Events in a probability experiment can be classified as Simple and Compound events. When an event cannot be broken into smaller events it is known as a Simple event. Simple events have only one outcome. This against the outcomes for a compound event is not restricted to a single outcome. Compound events are also known as multiple events as they can be viewed as the simultaneous occurrence of more than one event. In real world experiences, we require to deal with Compound events more often than with Simple Events. For this purpose specific rules/formulas are derived for computing the probability of compound events.
Let us see, how compound events are defined and how their probabilities are computed.

An event that consists of two or more simple events is called a compound event.For example, when a die is thrown, the event of number 1 turning up is a simple event.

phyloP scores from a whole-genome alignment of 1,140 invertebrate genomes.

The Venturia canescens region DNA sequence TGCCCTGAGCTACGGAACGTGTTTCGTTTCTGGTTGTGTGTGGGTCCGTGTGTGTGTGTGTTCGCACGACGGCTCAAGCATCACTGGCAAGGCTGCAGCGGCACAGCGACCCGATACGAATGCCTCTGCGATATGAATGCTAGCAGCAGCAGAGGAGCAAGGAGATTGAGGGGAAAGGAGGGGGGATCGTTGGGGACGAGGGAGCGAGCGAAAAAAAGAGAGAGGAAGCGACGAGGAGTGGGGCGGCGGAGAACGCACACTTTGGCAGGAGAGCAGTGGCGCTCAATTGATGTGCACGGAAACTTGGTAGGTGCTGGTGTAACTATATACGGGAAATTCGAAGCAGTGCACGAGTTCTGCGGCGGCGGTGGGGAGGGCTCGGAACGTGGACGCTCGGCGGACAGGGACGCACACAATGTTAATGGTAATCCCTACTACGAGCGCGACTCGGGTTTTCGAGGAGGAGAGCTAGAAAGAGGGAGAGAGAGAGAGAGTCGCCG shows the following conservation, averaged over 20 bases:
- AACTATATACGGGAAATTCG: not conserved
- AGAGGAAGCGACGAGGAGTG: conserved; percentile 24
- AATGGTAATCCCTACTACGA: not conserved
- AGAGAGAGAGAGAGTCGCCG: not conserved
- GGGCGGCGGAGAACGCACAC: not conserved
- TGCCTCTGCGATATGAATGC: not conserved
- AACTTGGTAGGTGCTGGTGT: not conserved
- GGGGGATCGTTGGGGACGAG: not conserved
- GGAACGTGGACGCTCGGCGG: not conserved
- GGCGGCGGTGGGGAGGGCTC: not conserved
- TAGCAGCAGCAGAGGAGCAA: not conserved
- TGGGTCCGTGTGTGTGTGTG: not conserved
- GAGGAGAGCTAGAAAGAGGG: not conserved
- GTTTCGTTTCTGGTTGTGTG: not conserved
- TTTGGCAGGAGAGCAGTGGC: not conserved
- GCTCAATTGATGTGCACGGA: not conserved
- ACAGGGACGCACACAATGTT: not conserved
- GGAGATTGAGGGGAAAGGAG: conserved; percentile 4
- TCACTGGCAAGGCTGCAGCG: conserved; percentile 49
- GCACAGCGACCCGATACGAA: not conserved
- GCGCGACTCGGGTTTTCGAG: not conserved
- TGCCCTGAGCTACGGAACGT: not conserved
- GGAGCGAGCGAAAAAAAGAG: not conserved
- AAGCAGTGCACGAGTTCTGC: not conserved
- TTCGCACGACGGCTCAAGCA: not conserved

The event of getting an odd number consists of three simple events of getting 1, getting 3 and getting 5.
Compound events can be defined either as union or as intersection of two events.
Formulas to compute the probability of compound events are derived based on the whether the events
are mutually exclusive, mutually inclusive or independent.

Addition Rules for probability

Rule 1:
When two events A and B are mutually exclusive, the probability that A or B will occur is
P(A or B) = P(A) + P(B)

Rule 2:
If A and B are not mutually exclusive (meaning they are mutually inclusive) then
P(A or B) = P(A) + P(B) - P(A and B).

Multiplication Rule for probability

When A and B are independent events, the probability of both happening is
P(A and B) = P(A) . P(B).